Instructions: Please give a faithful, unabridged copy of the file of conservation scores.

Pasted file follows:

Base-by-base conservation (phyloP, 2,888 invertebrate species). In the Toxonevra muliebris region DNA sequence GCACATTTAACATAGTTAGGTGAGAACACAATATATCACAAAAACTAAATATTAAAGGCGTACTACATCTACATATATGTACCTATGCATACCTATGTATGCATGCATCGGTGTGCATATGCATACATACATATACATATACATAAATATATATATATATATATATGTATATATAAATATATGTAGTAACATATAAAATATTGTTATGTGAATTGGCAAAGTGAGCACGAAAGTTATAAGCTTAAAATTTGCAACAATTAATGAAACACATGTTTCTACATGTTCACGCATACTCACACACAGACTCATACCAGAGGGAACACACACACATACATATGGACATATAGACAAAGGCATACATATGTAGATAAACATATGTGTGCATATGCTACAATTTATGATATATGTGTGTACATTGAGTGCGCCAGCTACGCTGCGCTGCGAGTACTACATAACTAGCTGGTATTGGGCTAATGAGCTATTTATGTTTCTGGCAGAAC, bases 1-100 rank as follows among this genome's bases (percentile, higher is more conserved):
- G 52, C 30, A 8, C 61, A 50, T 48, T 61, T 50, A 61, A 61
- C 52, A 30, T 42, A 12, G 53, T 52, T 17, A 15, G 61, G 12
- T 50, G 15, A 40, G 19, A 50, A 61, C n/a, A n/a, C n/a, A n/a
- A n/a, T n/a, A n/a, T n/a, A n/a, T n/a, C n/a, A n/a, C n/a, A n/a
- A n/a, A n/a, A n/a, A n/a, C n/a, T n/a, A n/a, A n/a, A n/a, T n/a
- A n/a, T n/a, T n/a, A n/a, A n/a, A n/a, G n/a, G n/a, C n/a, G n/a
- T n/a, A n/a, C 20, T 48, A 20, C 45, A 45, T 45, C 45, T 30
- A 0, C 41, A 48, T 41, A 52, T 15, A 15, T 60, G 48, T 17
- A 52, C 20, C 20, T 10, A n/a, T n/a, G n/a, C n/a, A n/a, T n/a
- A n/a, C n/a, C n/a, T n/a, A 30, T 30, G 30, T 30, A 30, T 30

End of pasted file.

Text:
Base-by-base conservation (phyloP, 2,888 invertebrate species). In the Toxonevra muliebris region DNA sequence GCACATTTAACATAGTTAGGTGAGAACACAATATATCACAAAAACTAAATATTAAAGGCGTACTACATCTACATATATGTACCTATGCATACCTATGTATGCATGCATCGGTGTGCATATGCATACATACATATACATATACATAAATATATATATATATATATATGTATATATAAATATATGTAGTAACATATAAAATATTGTTATGTGAATTGGCAAAGTGAGCACGAAAGTTATAAGCTTAAAATTTGCAACAATTAATGAAACACATGTTTCTACATGTTCACGCATACTCACACACAGACTCATACCAGAGGGAACACACACACATACATATGGACATATAGACAAAGGCATACATATGTAGATAAACATATGTGTGCATATGCTACAATTTATGATATATGTGTGTACATTGAGTGCGCCAGCTACGCTGCGCTGCGAGTACTACATAACTAGCTGGTATTGGGCTAATGAGCTATTTATGTTTCTGGCAGAAC, bases 1-100 rank as follows among this genome's bases (percentile, higher is more conserved):
- G 52, C 30, A 8, C 61, A 50, T 48, T 61, T 50, A 61, A 61
- C 52, A 30, T 42, A 12, G 53, T 52, T 17, A 15, G 61, G 12
- T 50, G 15, A 40, G 19, A 50, A 61, C n/a, A n/a, C n/a, A n/a
- A n/a, T n/a, A n/a, T n/a, A n/a, T n/a, C n/a, A n/a, C n/a, A n/a
- A n/a, A n/a, A n/a, A n/a, C n/a, T n/a, A n/a, A n/a, A n/a, T n/a
- A n/a, T n/a, T n/a, A n/a, A n/a, A n/a, G n/a, G n/a, C n/a, G n/a
- T n/a, A n/a, C 20, T 48, A 20, C 45, A 45, T 45, C 45, T 30
- A 0, C 41, A 48, T 41, A 52, T 15, A 15, T 60, G 48, T 17
- A 52, C 20, C 20, T 10, A n/a, T n/a, G n/a, C n/a, A n/a, T n/a
- A n/a, C n/a, C n/a, T n/a, A 30, T 30, G 30, T 30, A 30, T 30